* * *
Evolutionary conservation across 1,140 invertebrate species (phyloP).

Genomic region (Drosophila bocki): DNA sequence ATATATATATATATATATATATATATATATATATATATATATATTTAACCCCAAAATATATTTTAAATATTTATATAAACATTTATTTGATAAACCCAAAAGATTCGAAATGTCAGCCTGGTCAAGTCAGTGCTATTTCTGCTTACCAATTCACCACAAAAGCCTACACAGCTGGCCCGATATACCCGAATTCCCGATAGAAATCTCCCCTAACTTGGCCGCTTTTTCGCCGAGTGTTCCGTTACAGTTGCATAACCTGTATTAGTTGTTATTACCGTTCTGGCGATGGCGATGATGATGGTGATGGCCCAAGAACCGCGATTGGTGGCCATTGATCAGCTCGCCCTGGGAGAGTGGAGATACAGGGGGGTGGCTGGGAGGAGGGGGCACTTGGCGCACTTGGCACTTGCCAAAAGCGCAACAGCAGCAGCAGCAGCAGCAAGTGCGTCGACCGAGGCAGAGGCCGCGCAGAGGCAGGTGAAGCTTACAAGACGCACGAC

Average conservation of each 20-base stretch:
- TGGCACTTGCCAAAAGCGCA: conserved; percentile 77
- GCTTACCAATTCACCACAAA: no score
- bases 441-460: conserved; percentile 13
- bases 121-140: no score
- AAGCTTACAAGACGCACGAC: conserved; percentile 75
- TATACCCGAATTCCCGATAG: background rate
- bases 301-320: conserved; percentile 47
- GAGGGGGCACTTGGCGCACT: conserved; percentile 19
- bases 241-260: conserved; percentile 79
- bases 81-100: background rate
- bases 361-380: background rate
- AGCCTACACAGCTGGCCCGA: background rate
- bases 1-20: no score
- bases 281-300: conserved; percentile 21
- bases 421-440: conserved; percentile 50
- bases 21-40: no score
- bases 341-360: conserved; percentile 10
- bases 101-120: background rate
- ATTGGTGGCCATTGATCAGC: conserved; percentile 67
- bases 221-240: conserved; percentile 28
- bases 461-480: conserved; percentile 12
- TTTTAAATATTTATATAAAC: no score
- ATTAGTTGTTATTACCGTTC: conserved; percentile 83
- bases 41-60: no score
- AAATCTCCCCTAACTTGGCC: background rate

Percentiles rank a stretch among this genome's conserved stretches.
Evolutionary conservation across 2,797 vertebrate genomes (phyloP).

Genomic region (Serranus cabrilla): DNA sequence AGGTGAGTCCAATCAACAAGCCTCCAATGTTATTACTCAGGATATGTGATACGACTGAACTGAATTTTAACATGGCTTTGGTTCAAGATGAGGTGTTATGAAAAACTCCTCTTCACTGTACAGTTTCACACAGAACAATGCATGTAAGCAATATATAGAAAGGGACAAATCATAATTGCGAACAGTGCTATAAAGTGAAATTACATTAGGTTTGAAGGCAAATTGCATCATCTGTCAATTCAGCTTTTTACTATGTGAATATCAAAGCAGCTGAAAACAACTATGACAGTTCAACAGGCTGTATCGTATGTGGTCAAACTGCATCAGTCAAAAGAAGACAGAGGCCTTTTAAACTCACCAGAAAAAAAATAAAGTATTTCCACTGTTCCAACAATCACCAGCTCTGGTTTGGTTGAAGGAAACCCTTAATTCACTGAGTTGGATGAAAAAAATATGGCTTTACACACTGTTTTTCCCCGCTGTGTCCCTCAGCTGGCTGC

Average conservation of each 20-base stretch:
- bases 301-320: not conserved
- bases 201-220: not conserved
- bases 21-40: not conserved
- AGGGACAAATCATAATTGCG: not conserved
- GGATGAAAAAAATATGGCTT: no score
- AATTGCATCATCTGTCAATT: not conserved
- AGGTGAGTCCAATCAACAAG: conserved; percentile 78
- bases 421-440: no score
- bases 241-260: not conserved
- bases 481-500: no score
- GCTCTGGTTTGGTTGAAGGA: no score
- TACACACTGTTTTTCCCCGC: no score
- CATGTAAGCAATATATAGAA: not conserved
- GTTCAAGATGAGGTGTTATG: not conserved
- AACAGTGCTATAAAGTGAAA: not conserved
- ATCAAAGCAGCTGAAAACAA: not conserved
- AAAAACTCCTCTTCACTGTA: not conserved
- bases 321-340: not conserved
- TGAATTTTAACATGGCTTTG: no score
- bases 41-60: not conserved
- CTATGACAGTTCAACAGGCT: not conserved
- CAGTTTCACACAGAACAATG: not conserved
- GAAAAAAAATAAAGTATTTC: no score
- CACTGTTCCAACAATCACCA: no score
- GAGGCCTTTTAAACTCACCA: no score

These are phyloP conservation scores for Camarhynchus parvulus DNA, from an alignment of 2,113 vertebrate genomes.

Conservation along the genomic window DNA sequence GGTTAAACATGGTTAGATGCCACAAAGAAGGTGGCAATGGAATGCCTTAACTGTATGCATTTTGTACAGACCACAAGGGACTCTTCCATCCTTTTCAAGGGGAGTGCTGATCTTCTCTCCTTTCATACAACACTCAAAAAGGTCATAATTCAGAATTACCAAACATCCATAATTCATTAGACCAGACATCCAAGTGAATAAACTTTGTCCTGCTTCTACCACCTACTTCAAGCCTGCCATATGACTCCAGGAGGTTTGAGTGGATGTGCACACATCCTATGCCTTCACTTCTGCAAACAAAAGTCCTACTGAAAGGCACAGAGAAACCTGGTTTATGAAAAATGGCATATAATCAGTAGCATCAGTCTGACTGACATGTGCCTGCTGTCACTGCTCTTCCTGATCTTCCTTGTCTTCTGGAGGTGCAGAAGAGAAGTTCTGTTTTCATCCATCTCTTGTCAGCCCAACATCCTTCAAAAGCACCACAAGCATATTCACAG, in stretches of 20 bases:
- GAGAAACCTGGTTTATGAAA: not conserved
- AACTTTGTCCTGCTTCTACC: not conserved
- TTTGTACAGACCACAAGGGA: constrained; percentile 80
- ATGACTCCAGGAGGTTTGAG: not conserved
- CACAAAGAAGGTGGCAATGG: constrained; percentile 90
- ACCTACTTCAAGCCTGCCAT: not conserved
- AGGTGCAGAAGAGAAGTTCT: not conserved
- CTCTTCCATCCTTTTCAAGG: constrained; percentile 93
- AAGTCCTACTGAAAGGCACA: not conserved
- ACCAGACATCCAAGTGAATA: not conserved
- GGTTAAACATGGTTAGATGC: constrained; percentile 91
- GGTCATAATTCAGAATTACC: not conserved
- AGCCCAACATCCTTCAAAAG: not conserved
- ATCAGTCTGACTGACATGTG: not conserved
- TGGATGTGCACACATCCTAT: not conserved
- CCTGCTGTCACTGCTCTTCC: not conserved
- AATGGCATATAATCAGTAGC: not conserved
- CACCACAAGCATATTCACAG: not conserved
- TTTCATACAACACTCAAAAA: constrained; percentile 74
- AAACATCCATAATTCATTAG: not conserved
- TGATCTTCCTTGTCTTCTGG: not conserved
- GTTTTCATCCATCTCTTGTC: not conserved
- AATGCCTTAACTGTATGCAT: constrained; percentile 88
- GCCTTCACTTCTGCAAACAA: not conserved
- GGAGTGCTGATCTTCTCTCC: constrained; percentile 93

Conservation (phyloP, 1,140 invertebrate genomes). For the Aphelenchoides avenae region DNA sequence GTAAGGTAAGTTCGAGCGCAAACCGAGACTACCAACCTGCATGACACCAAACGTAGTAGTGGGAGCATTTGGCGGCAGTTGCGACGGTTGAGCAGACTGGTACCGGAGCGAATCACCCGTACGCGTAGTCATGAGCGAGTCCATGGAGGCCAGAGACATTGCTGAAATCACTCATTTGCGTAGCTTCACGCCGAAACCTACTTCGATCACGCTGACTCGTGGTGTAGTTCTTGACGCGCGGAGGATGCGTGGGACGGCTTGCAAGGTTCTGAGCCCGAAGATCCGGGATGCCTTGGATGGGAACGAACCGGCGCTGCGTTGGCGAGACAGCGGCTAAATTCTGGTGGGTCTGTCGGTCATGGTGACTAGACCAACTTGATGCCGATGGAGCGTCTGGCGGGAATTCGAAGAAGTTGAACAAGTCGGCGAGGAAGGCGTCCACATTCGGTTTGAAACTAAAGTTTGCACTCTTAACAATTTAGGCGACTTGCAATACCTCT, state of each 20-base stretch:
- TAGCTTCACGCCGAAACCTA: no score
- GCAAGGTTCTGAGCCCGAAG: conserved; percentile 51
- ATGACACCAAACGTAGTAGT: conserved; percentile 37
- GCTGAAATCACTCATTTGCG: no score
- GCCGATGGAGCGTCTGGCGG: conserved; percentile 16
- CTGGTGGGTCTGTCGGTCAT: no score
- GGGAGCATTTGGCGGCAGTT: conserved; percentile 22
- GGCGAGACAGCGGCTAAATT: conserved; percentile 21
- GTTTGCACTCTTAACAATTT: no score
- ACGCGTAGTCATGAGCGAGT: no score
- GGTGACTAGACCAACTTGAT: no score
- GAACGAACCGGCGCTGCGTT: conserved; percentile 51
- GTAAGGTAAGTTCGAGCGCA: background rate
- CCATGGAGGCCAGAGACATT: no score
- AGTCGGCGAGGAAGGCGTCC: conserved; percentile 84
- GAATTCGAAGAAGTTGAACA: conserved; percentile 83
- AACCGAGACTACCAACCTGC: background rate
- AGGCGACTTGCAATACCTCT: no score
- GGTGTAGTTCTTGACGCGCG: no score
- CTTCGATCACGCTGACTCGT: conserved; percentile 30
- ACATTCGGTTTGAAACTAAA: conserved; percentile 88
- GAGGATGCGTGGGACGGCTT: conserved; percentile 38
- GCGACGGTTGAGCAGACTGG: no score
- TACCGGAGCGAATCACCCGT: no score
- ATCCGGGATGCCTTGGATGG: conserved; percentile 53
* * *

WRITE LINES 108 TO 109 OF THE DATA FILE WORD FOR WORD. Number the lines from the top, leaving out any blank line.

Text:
- GCGACGGTTGAGCAGACTGG: no score
- TACCGGAGCGAATCACCCGT: no score